BJJ Submissions: The Importance, Categories, and Tapping
In BJJ, a “submission” is a technique, that when executed successfully, will control, maim, hurt, or subdue. There are many different submission techniques, each targeting different parts of the body. For example, the Rear Naked Choke submission targets the carotid arteries, thereby reducing blood flow to the brain, and rendering the victim unconscious. By comparison, another example is the Armbar, which targets the elbow, hyper-extending it to its breaking point, and thereby controlling and/or maiming the victim.
Importance of Submissions
In BJJ culture, submissions are highly sought-after prizes when sparring. They are important to the culture for both individual and collective reasons, and it is likely that it will always be an important aspect of the art’s identity.
Submissions and the Individual
How frequently or easily you tap out your peers is a uniquely tangible way to measure progress in a sport that is known for its non-linear progression. Newcomers to the sport may spend months training before being able to tap out a peer. Inversely, highly advanced practitioners may go months without being tapped out. Keep in mind that measuring yourself in this way can be dangerous. It can invite one’s ego to convince them they are better than their training partners or others in the sport. Maybe they are, or maybe they aren’t. The bottom line is that if you aren’t getting tapped out, you probably aren’t being pushed hard enough by your training partners.
Submissions and BJJ
One of the selling points of BJJ is its effectiveness as a martial art as applied to real-world scenarios. Regardless of whether you think BJJ is applicable in street fights, a submission that is executed from a dominant position (whether in sport or combat) is seen as the pinnacle of the art. This is an important distinction for BJJ when compared to other martial arts, because it allows the practitioner to test the effectiveness against resisting opponents. Additionally, it also allows the art to be used in various settings from street fights to wrestling to MMA.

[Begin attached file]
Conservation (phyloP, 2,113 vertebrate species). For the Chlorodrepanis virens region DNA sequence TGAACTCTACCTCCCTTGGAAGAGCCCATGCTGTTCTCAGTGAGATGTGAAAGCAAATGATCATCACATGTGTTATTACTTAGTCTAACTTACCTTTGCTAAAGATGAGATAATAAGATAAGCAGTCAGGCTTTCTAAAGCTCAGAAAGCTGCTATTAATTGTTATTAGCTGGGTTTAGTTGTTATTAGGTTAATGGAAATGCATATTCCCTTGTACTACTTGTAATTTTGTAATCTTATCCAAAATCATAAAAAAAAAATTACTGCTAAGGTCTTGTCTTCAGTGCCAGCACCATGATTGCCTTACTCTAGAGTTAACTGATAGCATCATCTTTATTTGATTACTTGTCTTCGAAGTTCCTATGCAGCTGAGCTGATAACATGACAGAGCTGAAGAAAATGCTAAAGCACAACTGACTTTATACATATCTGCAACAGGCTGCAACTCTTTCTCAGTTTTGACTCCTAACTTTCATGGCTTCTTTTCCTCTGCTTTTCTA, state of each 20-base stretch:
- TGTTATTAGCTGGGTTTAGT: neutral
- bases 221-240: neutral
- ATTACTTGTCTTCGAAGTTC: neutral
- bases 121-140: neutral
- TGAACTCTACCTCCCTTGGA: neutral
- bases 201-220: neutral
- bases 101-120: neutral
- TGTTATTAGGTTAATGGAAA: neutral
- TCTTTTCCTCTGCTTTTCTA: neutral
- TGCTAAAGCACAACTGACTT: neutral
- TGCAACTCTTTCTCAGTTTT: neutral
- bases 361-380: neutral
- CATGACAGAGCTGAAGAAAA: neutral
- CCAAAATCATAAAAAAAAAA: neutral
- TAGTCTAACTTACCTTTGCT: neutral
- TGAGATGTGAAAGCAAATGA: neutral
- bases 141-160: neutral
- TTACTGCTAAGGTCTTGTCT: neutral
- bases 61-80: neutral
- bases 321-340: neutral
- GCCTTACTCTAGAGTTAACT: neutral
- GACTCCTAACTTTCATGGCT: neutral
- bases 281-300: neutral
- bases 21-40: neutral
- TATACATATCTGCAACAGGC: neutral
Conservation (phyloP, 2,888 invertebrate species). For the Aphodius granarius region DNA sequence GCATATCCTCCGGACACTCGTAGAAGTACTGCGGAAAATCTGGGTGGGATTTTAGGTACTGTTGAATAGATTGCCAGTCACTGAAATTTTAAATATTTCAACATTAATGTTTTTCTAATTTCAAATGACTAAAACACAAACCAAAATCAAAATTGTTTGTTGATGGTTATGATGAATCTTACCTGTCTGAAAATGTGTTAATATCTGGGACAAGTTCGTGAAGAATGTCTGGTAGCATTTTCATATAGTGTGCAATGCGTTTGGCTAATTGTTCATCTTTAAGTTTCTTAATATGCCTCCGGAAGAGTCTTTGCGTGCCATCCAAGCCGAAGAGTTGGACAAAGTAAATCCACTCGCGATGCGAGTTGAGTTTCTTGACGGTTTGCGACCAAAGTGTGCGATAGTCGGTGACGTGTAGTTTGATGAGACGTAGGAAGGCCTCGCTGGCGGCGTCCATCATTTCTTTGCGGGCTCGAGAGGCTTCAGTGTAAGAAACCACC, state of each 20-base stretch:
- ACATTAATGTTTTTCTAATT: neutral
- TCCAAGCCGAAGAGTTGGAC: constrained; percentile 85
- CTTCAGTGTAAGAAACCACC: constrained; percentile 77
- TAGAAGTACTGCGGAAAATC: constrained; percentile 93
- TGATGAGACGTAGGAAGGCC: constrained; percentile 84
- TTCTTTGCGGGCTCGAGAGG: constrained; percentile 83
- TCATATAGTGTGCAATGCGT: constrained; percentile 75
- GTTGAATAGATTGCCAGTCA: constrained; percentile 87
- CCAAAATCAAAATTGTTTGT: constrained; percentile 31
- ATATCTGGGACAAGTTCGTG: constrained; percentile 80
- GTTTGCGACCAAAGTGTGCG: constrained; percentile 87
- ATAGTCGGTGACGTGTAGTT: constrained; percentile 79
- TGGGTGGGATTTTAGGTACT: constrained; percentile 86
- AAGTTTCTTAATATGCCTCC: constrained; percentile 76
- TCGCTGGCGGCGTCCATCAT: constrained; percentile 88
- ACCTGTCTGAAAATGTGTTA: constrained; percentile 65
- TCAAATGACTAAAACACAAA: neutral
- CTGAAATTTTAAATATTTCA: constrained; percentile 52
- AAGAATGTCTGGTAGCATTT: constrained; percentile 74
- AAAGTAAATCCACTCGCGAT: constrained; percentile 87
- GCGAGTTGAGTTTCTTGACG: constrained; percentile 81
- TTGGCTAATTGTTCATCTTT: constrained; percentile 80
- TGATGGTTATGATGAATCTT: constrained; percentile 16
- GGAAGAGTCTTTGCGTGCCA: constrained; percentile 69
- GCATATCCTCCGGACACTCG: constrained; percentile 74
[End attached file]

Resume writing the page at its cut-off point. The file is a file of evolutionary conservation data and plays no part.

Curriculums and Continued Growth
One amazing aspect of BJJ is that there is no centralized governing body that specifies a curriculum or list of approved submissions. Some gyms follow a curriculum and others don’t, and both can produce high-quality submission grapplers. Additionally, new submissions continue to be discovered and/or named, and they are taught to the community either though instructionals, coaching, competition, or through rolling against it.
There are many different categories of submissions, each targeting specific parts of the body. Some categories have hundreds of different techniques and variations, whereas others only have a few. There are new techniques being developed all the time, and each gym may use different names. The actual techniques within the categories will not be listed below. Instead, you will find a description of the categories and how each area of the body is generally targeted to submit an opponent.
Neck Cranks and Wrenching
“Neck cranks” use a twisting or wrenching force on the neck to cause pain and discomfort. If ignored, this kind of submissions can cause lasting damage. These types of submissions are often viewed in a negative light, due to the emphasis on wrenching force and the long-term damage that can happen if the training partner does not tap in time.
“Neck chokes” target the carotid arteries. You can apply this pressure by using the legs, forearms, biceps, or other parts of their body or fabric. Regardless of how the choke is applied, the key detail is to press against one or more arteries in the neck and reduce the flow of blood to the head.
Crushing or Compression
“Crushers” or a crushing, compression-like force can target a number of regions on the body, most notably the trachea, biceps, knees, diaphragm, lungs, or chest. One example of a crusher would be to apply pressure to the trachea, most commonly from a modified choking position. Another example would be compression of the lungs from a modified head-and-arm position. In these circumstances and in similar techniques, the intent is to break the area through crushing force.
“Spinal locks” involve twisting the spine and may be seen as dangerous, similar to neck cranks. Like the neck, a damaged spine may not recover as easily as a damaged joint and should be practiced and applied with extreme care. The most famous technique in this category would be the Twister, which targets the spinal column.